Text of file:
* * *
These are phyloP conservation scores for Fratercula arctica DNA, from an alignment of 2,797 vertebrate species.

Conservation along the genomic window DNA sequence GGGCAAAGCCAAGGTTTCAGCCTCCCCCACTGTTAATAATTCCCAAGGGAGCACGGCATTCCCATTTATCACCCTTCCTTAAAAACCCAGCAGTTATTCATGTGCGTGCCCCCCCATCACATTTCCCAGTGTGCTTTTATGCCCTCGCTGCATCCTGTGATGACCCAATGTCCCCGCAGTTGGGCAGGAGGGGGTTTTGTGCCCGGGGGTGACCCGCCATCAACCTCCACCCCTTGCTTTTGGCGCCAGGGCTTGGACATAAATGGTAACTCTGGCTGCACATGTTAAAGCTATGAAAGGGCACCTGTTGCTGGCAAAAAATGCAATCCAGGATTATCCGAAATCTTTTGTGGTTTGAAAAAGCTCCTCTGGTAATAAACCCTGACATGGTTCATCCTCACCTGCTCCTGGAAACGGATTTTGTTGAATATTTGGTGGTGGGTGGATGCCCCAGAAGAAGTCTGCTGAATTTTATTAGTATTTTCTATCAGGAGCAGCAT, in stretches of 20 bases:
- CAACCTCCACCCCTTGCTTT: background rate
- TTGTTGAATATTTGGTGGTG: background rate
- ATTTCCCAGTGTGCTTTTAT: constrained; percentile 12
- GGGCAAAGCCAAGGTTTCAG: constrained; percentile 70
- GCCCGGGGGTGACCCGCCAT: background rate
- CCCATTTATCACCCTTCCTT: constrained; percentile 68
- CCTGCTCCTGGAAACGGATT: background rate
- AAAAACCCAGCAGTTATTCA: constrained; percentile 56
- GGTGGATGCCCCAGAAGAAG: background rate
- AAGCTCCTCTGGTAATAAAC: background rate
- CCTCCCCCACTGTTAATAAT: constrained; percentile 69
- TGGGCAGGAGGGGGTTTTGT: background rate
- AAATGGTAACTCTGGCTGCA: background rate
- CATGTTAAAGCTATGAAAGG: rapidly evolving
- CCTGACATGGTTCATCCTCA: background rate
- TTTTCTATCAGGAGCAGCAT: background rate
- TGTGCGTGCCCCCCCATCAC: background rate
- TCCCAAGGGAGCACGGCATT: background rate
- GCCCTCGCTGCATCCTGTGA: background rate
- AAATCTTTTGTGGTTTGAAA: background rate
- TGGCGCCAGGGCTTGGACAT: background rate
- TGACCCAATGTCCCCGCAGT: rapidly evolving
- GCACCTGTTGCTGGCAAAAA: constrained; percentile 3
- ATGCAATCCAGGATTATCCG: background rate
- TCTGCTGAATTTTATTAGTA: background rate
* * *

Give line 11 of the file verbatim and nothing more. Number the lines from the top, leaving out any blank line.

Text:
- GGTGGATGCCCCAGAAGAAG: background rate